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Top 5 Free Network Security Tools

written by: •edited by: M.S. Smith•updated: 4/14/2010

Ensuring your wired and wireless networks are secure isn't an easy task. Luckily, several free network security tools exist that help security professionals monitor their networks. This article will show you some of the free network security tools every administrator should use.

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    Choosing the Best Free Network Security Tools

    With all of the systems you need to manage as a network or security administrator, you’ll need a robust set of tools to ensure your network is secure and safe from attackers. We’ll cover free network security tools that scan for vulnerabilities, packet sniffing, network mapping, wireless scanning and password cracking. Although there are many options for each category of tool, I’ll just talk about some of the more popular tools. For a comprehensive list of network security scanning tools, check out the "" website.

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    Vulnerability Scanning

    Nessus Network Security Scanner 

    Vulnerability scanning is one of the most important tasks you can do to ensure your network stays secure. Vulnerability scanners scan a set number of hosts looking for any number of vulnerabilities – looking for anything from database, web or Operating System vulnerabilities.

    One of the better vulnerability scanners is Nessus, but be aware that the free version is only available for home networks – not commercial networks. Nessus scans hosts against a database of over 34,000 (and growing) vulnerabilities. It’s easy to use and is very frequently updated. You can read more about Nessus in my article “How to Perform a Vulnerability Scan Using Nessus". Nessus can be downloaded from here.

    For smaller organizations running primarily Microsoft products (Windows, SQL, Exchange, IIS), the Microsoft Baseline Security Analyzer (MBSA) may be a good tool to use. This free tool will scan your network for missing patches and insecure configurations for most enterprise Microsoft products. MBSA can be downloaded here.

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    Packet Sniffing

    The ability to visually inspect the data being passed across your network can be an invaluable tool in troubleshooting networking issues. The gold standard for protocol analyzers is Wireshark (formerly Ethereal). Wireshark can capture live data streams and allow you to see the raw data in real-time or by loading a packet dump and filtering it as desired. Wireshark can be downloaded here.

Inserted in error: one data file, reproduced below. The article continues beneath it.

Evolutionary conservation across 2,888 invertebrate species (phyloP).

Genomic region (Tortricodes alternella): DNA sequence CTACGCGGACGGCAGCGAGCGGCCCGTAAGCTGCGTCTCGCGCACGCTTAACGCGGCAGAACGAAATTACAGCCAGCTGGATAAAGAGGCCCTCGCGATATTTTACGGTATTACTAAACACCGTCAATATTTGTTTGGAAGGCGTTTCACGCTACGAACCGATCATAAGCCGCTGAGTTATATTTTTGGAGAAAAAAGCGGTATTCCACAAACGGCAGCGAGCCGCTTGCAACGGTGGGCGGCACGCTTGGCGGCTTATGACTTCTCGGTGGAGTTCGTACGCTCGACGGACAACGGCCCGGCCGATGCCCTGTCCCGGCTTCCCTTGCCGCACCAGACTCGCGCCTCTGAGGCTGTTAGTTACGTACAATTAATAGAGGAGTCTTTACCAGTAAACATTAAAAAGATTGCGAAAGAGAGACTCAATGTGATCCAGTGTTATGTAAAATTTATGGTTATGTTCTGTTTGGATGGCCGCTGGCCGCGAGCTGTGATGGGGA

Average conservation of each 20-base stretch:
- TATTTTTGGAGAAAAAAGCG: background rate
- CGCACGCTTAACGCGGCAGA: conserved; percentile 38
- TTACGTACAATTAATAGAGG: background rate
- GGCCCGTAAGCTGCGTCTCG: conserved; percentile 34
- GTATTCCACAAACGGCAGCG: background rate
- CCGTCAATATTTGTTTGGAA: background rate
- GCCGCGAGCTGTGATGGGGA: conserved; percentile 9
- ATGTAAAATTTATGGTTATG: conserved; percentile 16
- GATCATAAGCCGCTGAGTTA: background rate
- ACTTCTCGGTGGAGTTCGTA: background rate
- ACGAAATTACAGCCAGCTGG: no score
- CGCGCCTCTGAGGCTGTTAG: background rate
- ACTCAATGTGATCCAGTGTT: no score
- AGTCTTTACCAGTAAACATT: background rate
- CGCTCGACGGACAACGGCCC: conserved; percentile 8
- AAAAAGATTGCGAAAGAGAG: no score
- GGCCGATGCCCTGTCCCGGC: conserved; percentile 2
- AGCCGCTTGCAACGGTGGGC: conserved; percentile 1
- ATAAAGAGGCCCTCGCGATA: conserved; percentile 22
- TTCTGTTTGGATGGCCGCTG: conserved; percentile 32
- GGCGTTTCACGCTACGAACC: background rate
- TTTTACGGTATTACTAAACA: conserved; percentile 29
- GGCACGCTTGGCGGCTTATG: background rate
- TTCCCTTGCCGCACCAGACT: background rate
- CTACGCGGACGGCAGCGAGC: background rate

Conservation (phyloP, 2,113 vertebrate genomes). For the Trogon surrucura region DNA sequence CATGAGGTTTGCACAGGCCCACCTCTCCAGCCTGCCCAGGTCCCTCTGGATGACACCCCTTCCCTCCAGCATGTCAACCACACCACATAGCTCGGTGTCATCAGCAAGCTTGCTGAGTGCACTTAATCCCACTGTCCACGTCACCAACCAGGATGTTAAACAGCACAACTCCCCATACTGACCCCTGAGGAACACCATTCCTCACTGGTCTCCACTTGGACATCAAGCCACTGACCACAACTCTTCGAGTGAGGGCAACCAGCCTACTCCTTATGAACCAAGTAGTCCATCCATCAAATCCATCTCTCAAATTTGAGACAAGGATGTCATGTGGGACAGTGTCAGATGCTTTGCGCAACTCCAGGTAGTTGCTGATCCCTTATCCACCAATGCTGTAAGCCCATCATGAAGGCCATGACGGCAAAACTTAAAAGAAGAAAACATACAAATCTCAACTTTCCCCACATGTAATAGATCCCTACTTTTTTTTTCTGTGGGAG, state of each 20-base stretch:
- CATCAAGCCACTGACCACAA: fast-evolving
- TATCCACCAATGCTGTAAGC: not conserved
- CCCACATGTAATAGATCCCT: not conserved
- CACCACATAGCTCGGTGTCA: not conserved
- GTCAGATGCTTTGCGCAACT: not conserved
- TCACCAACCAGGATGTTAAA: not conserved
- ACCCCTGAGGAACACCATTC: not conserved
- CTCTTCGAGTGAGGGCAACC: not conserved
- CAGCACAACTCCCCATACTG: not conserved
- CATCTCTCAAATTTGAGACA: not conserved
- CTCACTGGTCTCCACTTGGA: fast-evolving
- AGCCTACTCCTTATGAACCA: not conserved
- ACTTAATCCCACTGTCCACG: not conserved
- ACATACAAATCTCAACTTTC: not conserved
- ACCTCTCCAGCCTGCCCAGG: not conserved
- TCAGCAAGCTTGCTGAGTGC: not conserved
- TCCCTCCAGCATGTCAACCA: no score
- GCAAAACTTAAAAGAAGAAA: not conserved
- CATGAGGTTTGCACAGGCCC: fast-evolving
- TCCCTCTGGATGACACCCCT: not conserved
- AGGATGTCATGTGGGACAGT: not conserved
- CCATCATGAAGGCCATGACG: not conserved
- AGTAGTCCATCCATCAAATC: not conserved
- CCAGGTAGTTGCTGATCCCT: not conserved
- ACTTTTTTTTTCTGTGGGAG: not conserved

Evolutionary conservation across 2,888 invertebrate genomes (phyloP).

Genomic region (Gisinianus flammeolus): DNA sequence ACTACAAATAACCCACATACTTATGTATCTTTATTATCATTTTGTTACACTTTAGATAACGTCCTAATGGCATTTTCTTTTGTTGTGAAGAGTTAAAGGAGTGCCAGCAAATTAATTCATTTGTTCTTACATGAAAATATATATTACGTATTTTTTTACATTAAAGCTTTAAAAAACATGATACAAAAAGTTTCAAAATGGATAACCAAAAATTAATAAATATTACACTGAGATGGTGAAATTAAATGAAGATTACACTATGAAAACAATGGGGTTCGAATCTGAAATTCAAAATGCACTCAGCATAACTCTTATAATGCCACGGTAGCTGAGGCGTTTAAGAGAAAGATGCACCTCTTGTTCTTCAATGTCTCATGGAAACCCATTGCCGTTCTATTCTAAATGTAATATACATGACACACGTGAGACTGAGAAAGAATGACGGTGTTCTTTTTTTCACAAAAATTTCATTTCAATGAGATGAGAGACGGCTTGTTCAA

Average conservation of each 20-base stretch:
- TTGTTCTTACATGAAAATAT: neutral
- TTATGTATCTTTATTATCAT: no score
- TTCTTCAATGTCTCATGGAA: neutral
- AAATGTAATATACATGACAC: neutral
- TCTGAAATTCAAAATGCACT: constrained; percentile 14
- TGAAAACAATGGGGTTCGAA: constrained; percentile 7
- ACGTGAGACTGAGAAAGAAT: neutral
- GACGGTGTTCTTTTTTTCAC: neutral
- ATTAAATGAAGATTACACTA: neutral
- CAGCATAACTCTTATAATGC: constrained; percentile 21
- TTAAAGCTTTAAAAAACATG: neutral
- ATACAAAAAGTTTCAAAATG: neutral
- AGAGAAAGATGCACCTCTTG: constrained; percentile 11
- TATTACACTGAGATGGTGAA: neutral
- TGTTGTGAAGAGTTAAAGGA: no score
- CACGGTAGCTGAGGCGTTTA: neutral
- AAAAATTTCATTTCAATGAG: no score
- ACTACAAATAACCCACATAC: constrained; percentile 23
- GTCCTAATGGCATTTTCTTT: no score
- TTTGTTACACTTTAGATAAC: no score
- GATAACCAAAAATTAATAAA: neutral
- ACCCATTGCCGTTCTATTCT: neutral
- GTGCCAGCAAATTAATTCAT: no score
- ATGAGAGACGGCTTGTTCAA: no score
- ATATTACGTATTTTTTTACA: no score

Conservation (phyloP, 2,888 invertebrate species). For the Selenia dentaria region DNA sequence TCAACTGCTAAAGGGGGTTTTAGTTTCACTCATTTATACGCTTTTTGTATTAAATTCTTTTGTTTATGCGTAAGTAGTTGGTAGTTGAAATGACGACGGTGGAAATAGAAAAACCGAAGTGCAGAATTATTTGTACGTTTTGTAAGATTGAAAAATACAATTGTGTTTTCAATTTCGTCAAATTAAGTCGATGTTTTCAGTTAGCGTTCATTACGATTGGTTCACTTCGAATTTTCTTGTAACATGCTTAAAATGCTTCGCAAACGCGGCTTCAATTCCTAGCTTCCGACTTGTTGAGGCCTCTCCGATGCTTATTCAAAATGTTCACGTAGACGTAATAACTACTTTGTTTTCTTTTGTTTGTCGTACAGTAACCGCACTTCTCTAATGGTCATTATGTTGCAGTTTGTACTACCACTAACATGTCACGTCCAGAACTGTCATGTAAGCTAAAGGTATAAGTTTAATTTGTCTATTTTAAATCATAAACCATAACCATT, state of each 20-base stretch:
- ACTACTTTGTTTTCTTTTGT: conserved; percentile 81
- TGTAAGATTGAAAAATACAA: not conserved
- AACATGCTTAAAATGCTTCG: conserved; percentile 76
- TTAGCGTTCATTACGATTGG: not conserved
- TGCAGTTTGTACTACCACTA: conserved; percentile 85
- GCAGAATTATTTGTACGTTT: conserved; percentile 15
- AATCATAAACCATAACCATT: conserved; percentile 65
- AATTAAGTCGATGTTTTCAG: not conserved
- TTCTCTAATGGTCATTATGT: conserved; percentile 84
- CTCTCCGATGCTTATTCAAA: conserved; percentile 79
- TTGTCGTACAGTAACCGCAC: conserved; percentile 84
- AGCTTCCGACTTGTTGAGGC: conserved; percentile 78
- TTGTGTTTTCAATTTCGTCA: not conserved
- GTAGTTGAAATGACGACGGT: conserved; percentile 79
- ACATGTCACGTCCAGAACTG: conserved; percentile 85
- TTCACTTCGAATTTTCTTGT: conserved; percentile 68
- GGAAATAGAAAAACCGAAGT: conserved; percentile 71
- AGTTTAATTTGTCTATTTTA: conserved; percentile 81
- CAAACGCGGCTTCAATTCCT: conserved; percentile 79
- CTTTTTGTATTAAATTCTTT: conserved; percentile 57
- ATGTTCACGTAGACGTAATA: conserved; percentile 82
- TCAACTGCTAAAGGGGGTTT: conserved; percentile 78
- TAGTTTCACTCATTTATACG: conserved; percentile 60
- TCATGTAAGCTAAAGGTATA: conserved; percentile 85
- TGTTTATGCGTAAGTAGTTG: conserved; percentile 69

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    Network Mapping

    NMAP Network Mapper Network mapping is useful for allowing you to enumerate the devices on your network along with the services they are running. A great tool to help map your network is NMAP. NMAP can be set to scan a subnet or set of machines and will report on how many are available and what ports are open and listening on those machines. For example, NMAP can help you easily determine which machines are running Databases or Web Servers on your network. NMAP can be downloaded from here.

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    Wireless Scanning

    Scanning for rogue wireless devices should be done on a regular basis. If you have one of your users come in and set up an unsecure wireless access point running off your corporate network you have a pretty serious security issue. A tool like Kismet (available here) can help you scan for wireless devices. Kismet can also act as a wireless packet sniffer and intrusion detection system. Kismet passively collects data using your wireless card and can even alert you if the data it detects appears to be an attack on your wireless network. This is a must have for any organization with a wireless network in place.

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    Password Cracking

    Although Password Cracking isn’t so much a “network security" scanning tool, it is useful to run password cracking tools to help assess password strength. One popular password cracking tool is Cain and Abel (available here). Cain and Abel allows you to perform brute force, hash based and dictionary attacks. If you don’t enforce strong passwords on your Windows domain, it may be shocking to you how easy it is to crack some of the domain passwords people use.

    These are just a few of the many free network security tools available out there. Hopefully you’ll start building your own toolbox. Feel free to leave a comment with any others you think would be worthwhile adding to the list.

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